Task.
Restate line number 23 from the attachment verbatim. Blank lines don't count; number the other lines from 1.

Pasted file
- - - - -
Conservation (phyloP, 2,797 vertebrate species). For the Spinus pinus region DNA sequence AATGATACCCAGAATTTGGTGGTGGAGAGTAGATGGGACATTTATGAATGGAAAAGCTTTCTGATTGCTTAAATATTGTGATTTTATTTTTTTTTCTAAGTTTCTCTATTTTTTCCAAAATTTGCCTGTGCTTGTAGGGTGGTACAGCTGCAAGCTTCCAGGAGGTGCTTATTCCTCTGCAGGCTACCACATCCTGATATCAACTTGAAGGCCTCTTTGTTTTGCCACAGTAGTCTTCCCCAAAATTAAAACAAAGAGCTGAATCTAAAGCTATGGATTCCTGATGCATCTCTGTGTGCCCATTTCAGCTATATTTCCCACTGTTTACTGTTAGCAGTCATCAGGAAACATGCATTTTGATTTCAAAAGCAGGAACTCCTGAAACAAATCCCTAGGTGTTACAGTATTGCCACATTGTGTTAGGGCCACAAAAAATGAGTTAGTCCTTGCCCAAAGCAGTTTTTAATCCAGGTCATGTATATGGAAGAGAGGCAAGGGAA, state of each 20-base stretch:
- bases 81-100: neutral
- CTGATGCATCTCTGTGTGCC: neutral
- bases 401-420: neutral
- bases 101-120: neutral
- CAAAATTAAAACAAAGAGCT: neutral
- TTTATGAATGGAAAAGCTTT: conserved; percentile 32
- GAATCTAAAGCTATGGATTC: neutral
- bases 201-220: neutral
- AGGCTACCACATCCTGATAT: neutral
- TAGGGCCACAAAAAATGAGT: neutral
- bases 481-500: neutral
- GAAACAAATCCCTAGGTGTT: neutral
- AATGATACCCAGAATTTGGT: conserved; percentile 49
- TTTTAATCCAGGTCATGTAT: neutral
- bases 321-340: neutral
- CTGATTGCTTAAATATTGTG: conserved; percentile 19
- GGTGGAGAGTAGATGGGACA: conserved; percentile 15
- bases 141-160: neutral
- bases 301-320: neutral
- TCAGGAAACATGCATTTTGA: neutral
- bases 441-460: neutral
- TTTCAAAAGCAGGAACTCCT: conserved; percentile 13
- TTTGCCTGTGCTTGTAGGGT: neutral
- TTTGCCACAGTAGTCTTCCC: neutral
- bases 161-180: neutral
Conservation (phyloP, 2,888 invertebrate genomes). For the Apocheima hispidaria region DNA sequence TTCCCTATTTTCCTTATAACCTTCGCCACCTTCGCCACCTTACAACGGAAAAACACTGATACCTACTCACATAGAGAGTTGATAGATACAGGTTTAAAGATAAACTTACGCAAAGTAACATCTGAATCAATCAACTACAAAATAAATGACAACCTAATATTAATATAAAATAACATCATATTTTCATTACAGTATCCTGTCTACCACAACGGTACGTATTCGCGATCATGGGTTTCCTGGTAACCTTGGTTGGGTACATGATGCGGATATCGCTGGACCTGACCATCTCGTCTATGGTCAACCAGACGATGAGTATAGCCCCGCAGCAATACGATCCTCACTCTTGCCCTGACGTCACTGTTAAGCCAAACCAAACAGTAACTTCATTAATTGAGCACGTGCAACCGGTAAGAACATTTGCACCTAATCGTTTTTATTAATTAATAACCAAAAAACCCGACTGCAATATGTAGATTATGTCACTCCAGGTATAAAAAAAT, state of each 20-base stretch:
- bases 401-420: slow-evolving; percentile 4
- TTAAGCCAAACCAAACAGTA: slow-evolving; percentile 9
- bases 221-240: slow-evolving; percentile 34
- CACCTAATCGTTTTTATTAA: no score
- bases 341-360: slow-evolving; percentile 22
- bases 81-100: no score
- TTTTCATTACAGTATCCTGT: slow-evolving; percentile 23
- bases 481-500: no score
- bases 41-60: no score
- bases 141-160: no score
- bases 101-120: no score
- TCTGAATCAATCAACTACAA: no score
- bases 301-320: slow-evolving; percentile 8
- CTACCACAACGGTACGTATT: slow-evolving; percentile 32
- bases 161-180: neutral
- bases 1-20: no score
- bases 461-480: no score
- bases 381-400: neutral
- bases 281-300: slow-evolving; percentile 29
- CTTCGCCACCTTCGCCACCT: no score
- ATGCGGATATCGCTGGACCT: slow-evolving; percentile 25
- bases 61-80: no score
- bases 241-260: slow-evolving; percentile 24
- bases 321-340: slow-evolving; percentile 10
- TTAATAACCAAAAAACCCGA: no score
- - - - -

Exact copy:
- TTTCAAAAGCAGGAACTCCT: conserved; percentile 13